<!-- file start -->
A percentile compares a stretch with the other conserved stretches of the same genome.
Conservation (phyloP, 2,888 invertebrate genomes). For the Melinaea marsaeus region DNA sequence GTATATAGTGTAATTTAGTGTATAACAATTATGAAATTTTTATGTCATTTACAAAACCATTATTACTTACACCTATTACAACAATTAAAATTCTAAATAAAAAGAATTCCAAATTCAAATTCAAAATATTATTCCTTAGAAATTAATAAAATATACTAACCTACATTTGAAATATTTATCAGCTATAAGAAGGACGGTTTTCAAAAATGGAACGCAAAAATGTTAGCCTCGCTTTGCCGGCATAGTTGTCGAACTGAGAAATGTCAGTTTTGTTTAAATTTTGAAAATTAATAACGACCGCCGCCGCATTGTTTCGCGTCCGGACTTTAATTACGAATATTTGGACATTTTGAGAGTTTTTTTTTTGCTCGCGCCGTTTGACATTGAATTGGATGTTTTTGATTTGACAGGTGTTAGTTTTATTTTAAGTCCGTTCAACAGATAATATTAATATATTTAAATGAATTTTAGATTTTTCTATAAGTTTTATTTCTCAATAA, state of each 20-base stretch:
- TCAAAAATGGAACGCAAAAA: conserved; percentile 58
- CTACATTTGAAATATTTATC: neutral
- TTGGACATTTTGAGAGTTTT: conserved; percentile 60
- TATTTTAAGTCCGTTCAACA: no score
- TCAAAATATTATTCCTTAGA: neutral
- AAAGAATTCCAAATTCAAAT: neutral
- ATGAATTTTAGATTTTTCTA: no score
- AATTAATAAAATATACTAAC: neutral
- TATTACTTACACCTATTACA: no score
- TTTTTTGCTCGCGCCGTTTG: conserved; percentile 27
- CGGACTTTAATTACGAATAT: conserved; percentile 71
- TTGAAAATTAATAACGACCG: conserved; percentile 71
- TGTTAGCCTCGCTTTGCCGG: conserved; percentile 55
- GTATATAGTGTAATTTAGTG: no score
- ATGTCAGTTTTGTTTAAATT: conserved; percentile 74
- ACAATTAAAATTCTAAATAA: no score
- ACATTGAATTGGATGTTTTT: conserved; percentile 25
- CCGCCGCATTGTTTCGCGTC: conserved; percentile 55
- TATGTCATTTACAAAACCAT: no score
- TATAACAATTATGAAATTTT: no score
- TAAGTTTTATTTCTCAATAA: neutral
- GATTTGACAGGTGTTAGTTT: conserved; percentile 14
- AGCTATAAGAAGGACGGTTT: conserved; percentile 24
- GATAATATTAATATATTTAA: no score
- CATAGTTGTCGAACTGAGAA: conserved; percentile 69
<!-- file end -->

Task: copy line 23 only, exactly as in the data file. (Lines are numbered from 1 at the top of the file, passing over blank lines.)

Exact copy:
- TAAGTTTTATTTCTCAATAA: neutral